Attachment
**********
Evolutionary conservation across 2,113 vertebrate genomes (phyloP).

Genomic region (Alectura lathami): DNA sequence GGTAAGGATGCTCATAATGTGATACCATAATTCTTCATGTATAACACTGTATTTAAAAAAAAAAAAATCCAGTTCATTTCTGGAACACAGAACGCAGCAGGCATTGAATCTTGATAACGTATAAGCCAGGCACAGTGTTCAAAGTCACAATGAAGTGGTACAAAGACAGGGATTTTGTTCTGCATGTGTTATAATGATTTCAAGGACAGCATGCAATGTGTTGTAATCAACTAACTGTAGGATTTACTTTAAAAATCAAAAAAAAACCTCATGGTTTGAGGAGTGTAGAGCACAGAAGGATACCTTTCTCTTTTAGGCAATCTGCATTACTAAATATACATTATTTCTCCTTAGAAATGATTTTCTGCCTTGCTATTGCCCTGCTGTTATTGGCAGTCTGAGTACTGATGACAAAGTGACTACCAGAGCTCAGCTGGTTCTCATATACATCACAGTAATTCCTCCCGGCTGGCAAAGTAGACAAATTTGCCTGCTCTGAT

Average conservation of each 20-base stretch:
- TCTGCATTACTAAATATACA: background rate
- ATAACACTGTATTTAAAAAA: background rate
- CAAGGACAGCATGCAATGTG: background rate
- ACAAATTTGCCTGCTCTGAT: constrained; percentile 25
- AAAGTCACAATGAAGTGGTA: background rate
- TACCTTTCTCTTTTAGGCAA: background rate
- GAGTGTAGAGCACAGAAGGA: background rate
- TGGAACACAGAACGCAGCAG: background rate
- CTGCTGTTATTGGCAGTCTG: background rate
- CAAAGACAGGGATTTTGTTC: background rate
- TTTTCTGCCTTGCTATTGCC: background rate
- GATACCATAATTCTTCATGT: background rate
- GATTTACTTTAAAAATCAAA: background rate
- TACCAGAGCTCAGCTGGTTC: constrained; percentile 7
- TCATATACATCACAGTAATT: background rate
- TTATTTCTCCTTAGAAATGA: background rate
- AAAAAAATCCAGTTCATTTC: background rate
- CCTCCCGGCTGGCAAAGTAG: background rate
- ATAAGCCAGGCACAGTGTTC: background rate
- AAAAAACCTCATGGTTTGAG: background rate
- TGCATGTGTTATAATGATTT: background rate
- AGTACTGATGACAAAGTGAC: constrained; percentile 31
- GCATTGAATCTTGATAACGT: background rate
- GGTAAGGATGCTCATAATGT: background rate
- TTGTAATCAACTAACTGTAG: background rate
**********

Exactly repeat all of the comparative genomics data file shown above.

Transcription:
Evolutionary conservation across 2,113 vertebrate genomes (phyloP).

Genomic region (Alectura lathami): DNA sequence GGTAAGGATGCTCATAATGTGATACCATAATTCTTCATGTATAACACTGTATTTAAAAAAAAAAAAATCCAGTTCATTTCTGGAACACAGAACGCAGCAGGCATTGAATCTTGATAACGTATAAGCCAGGCACAGTGTTCAAAGTCACAATGAAGTGGTACAAAGACAGGGATTTTGTTCTGCATGTGTTATAATGATTTCAAGGACAGCATGCAATGTGTTGTAATCAACTAACTGTAGGATTTACTTTAAAAATCAAAAAAAAACCTCATGGTTTGAGGAGTGTAGAGCACAGAAGGATACCTTTCTCTTTTAGGCAATCTGCATTACTAAATATACATTATTTCTCCTTAGAAATGATTTTCTGCCTTGCTATTGCCCTGCTGTTATTGGCAGTCTGAGTACTGATGACAAAGTGACTACCAGAGCTCAGCTGGTTCTCATATACATCACAGTAATTCCTCCCGGCTGGCAAAGTAGACAAATTTGCCTGCTCTGAT

Average conservation of each 20-base stretch:
- TCTGCATTACTAAATATACA: background rate
- ATAACACTGTATTTAAAAAA: background rate
- CAAGGACAGCATGCAATGTG: background rate
- ACAAATTTGCCTGCTCTGAT: constrained; percentile 25
- AAAGTCACAATGAAGTGGTA: background rate
- TACCTTTCTCTTTTAGGCAA: background rate
- GAGTGTAGAGCACAGAAGGA: background rate
- TGGAACACAGAACGCAGCAG: background rate
- CTGCTGTTATTGGCAGTCTG: background rate
- CAAAGACAGGGATTTTGTTC: background rate
- TTTTCTGCCTTGCTATTGCC: background rate
- GATACCATAATTCTTCATGT: background rate
- GATTTACTTTAAAAATCAAA: background rate
- TACCAGAGCTCAGCTGGTTC: constrained; percentile 7
- TCATATACATCACAGTAATT: background rate
- TTATTTCTCCTTAGAAATGA: background rate
- AAAAAAATCCAGTTCATTTC: background rate
- CCTCCCGGCTGGCAAAGTAG: background rate
- ATAAGCCAGGCACAGTGTTC: background rate
- AAAAAACCTCATGGTTTGAG: background rate
- TGCATGTGTTATAATGATTT: background rate
- AGTACTGATGACAAAGTGAC: constrained; percentile 31
- GCATTGAATCTTGATAACGT: background rate
- GGTAAGGATGCTCATAATGT: background rate
- TTGTAATCAACTAACTGTAG: background rate